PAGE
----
The existing notion of a “science building” must be questioned at the college and university level. Provosts, deans and faculty should look past this label and challenge themselves to consider the elements required to set the stage for true interdisciplinary learning for their students.
We need to promote the idea of interdisciplinary learning beyond the integration of basic science disciplines and consider the intentional integration of more diverse academic fields.
Design Strategies for the Future Interdisciplinary Learning Environment
The process begins with strategic planning at the institutional level, followed by the creation of a curriculum that encourages multidisciplinary learning. With this goal in mind, the building composition must give attention to all types of learning spaces, which, as stated earlier, happens everywhere – both inside and outside instructional areas. The building program of spaces should be conceived and organized for flexibility based on function and not discipline or department. Spaces should be sized so that they are adaptable and interchangeable as program needs change – daily, from one semester to the next, or over the life of the building. Simply put: An interdisciplinary building should include some personal spaces (offices), more learning spaces (classrooms and laboratories), and a good proportion of interaction to collaboration spaces, both formal (conference rooms) and informal (cafés).
The foundation of a successful interdisciplinary learning environment is a program of balanced spaces. The intention to be flexible and to “mix it up” should continue as we touch pen to paper. Locating different types of spaces throughout the building encourages and supports collaboration. A cluster of spaces that includes learning laboratories, classrooms, research environments, and personal spaces with collaboration spaces will promote holistic thinking. In this environment, a student may take a biochemistry lab in one room in the morning and a creative writing class in the afternoon in an adjacent room while running into another student or faculty member conducting research on plant ecology or genetics.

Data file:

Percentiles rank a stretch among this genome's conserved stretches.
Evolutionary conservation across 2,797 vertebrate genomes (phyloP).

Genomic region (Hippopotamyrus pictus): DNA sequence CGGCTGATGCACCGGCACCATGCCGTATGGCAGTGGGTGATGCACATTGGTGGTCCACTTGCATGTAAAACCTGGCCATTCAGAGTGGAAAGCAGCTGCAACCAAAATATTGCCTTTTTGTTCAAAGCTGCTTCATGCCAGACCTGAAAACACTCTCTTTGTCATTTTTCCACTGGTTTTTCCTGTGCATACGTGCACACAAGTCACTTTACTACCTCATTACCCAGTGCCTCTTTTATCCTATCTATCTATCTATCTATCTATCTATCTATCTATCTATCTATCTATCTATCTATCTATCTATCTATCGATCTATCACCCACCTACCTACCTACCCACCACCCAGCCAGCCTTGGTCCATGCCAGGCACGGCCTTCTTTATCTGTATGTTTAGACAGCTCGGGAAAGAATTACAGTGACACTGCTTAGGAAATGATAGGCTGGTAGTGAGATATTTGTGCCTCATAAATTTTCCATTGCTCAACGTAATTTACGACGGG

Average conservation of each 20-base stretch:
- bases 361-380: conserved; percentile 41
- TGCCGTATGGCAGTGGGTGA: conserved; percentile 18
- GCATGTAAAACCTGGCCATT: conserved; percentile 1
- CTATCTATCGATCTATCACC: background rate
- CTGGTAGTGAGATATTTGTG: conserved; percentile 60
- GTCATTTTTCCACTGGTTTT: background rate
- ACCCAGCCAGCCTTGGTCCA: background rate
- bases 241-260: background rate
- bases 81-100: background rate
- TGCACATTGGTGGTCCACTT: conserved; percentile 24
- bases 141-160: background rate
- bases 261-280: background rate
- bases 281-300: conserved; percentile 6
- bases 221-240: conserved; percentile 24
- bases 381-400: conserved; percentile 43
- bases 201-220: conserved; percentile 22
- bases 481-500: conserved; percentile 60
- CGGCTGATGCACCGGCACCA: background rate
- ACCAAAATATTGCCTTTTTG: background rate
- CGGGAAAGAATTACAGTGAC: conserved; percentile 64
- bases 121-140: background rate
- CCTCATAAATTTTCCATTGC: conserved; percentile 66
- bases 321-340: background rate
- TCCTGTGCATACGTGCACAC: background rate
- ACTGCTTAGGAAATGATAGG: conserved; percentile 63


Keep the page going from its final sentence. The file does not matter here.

The task is not complete until care is taken to design each of these spaces to support multiple uses for multiple disciplines. For example, equip a learning laboratory with technology to support a prelab lecture, or design a classroom, large enough to support team- and problem-based learning, where both languages and data science are taught using laptops from a cart. Collaboration spaces should be outfitted to promote learning with appropriate furniture, technology and writing surfaces to solve a differential equation with a peer or a faculty member, while also being able to play a video game with friends to decompress. Both formal and informal spaces must support collaboration.
To meet the expectations of current and future learners, a common goal should be to design spaces that are environmentally responsible with an emphasis on daylight, views to the outside, transparency into the spaces from interior hallways, thermal comfort, and material selections that do not harm the planet or human health.
This article originally appeared on CannonDesign’s website. CannonDesign is a CFE Media content partner.
Original content can be found at www.cannondesign.com.